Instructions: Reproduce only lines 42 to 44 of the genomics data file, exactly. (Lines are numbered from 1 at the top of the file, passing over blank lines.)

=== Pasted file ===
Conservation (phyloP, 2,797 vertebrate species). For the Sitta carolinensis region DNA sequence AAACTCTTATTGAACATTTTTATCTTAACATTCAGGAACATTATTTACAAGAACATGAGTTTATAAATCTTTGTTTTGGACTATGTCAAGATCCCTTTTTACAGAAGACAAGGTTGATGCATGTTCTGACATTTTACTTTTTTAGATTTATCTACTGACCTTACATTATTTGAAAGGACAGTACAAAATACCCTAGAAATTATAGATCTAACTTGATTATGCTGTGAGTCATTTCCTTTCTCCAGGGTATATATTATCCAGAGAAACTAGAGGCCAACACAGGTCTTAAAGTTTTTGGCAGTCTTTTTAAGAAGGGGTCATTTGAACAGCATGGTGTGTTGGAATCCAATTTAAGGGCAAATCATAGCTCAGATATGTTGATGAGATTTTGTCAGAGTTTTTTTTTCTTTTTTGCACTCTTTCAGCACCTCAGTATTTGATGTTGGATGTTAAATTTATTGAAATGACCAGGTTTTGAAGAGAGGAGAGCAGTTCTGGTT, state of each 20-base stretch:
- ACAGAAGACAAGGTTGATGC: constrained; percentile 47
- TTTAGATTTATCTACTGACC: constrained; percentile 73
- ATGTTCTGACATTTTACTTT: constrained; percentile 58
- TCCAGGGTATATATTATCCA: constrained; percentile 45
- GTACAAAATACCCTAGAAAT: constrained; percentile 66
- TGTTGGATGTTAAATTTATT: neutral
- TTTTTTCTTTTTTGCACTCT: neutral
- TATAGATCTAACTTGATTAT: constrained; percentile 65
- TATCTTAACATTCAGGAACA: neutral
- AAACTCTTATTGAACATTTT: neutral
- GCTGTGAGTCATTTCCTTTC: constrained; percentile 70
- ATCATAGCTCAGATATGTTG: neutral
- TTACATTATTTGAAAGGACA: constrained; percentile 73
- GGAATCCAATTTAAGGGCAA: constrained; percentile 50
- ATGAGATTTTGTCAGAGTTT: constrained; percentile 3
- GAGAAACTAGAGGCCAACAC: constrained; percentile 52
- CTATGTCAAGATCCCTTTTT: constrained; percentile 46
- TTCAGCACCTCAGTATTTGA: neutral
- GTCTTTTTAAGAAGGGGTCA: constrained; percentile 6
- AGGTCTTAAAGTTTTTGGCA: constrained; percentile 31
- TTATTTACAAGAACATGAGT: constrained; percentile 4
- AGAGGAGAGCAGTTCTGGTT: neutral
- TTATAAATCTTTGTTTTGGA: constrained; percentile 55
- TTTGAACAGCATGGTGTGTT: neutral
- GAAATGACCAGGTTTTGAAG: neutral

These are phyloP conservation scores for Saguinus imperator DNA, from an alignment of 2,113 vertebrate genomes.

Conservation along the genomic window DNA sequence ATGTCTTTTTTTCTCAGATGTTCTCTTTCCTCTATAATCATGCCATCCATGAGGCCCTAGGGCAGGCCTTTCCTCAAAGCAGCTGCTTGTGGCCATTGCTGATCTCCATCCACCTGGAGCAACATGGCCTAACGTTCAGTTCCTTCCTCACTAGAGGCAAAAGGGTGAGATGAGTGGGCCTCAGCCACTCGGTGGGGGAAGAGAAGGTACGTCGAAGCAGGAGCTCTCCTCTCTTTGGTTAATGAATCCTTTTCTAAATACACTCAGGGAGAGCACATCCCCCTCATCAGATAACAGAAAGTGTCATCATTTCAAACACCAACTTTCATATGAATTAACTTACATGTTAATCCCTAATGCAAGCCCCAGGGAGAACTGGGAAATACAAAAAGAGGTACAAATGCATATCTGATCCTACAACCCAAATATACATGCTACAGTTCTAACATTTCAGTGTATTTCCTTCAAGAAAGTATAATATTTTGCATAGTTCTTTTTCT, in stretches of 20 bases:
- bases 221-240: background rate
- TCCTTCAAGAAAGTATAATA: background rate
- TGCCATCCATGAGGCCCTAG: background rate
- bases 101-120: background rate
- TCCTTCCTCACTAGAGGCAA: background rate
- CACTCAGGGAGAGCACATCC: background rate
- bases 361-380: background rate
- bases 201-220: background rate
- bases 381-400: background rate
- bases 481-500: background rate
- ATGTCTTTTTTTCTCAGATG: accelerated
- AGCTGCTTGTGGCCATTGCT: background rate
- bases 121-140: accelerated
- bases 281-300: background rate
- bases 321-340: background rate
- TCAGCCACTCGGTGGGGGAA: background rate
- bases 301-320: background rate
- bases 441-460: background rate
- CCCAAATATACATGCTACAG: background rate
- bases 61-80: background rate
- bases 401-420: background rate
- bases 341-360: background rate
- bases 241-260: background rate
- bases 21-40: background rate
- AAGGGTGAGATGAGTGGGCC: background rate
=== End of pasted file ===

- bases 281-300: background rate
- bases 321-340: background rate
- TCAGCCACTCGGTGGGGGAA: background rate